My latest Forbes column is now up, “Three Good Things In Health Care Innovation“.

I highlight some under-appreciated good developments in health care, centered around the theme that innovations in processes may be less flashy than innovations in technology — but can still save lives.

In particular, I discuss the following:

1) Improvements in cardiac care

2) Improvements in matching kidney transplant donors with recipients

3) Protecting the freedom of direct pay doctors

Our current system is very mixed, with both good and bad elements. Today, I wanted to focus on some of the good elements.

For more details on each, read the full text of “Three Good Things In Health Care Innovation“.


A Radiologist’s Day

 Posted by on 10 June 2015 at 2:00 pm  Funny, Medicine, Technology
Jun 102015

As a radiologist, I really appreciated this comic “A Radiologist’s Day“.  You can click on the image below to see the full-sized version.

(And I bought the shirt at CafePress.)


I posted a quick piece last weekend at Forbes, “Would You Trust A Computer To Knock You Out?

This is loosely based on a talk I just gave at ATLOSCon 2015, “I, For One, Welcome Our New Robotic Overlords“.

I discuss the rise of “smart” systems to augment (and potentially replace) human physicians. And why I welcome them.

And thanks to Hanah Volokh for letting me quote her!


Blackman On Net Neutrality

 Posted by on 11 May 2015 at 12:00 pm  Government, Internet, Technology
May 112015

Justin Blackman on “net neutrality”:

Imagine if hard drive providers had been so heavily regulated at the start of the tech boom that only a few, government-approved companies were able to bring their products to the marketplace. We would have never witnessed the same rapid expansion of storage capacity over cost, as there would have been far less incentive to innovate in such a stifling market. Software, however, would have continued to advance in its own relatively free domain, and would have very quickly run up against the limitations imposed by artificial controls on storage media.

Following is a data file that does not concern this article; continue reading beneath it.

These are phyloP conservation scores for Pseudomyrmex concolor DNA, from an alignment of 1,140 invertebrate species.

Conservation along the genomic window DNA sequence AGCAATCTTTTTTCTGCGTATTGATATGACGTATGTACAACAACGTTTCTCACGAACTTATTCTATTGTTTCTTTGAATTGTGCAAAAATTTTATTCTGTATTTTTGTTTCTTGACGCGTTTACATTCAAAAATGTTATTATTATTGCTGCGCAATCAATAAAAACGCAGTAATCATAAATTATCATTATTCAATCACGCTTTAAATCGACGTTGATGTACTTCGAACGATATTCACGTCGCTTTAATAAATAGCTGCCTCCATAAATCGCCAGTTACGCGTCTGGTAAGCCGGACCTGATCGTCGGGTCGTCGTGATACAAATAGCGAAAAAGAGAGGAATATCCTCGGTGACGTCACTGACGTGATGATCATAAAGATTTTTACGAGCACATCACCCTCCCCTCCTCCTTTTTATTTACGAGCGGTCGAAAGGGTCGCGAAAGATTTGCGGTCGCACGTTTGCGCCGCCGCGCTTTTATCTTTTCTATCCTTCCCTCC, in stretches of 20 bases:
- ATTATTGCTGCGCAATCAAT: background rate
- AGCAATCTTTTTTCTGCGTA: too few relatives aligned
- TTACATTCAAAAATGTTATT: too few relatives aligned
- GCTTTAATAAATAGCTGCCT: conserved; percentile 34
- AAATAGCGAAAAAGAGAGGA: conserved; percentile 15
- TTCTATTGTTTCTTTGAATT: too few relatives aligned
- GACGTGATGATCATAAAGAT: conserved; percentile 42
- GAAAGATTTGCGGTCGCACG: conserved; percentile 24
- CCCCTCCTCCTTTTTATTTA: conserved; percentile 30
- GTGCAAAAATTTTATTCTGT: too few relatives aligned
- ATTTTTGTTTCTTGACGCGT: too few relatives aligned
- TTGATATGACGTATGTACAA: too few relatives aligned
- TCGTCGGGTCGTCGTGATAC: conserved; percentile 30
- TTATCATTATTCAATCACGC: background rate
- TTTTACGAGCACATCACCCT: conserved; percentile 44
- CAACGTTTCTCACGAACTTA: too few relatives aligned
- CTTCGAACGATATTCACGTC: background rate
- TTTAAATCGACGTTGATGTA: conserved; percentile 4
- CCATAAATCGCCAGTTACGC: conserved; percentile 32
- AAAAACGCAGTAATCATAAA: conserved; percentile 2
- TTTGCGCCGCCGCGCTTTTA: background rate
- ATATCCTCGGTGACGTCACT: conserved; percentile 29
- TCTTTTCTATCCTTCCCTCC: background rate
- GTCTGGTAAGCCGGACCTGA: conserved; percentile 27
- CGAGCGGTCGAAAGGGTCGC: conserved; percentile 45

In that environment, some software companies would start cutting deals with hardware and OS platform providers. They might, for example, contract that a certain amount of storage space always be dedicated to their product in order to guarantee a certain level of performance for their end users.

The government would then step in and tell these companies that hard drive access must be totally equal, and that no single company should be able to contract for any privileged access to storage.

What consumer would want this situation at all? The free hardware market is clearly far superior, because hard drive space is so plentiful and expanding so rapidly that storage limitations are, at worst, simply a matter of end user preference.

Now, imagine if the telecom industry had not been so heavily regulated by government that only a few, government-approved providers were able to bring telecommunications to the marketplace.

Would we even be having this debate about net neutrality?

A damned good question.


Apr 082015

An overweight woman in an innocent moment at the gym became an object of laughter and derision on the internet. Her story — What it’s like to be laughed at on the Internet — is painful and heartbreaking and worth reading. Here’s a bit:

It’s not just the fat-bashing that hurts. Or the humiliation, the shaming, this last safe societal prejudice. All that is bad, of course. What really hurts, though, is how much the boys who took that photo of me “doing it wrong”—and the thousands of people who see it—will never know.

They’ll never know how experiences just like this began dividing me—early—from my body. That the taunts of “fatty” and “blubber” and “lardass” when I was 6 made me stand at my bedroom window and wonder if it was a long enough way down to the ground; that when the kids at lunch poked my stomach with pencils to see if I’d deflate, I honestly wished I would, with a long, satisfying “sssssss”; that by the time Ms. Gleby was leading my entire sixth grade Phys Ed class in laughing at me, I no longer had a body at all. I was a floating head, and I was determined to think of my physical form as a brick that I had to suffer the inconvenience of dragging around. My body wasn’t me. It was despicable. It was nothing.

The people who laugh at this picture won’t know that every jeer, every “mooooo,” and every “sorry, no fatties” made me more and more successful at being bodiless.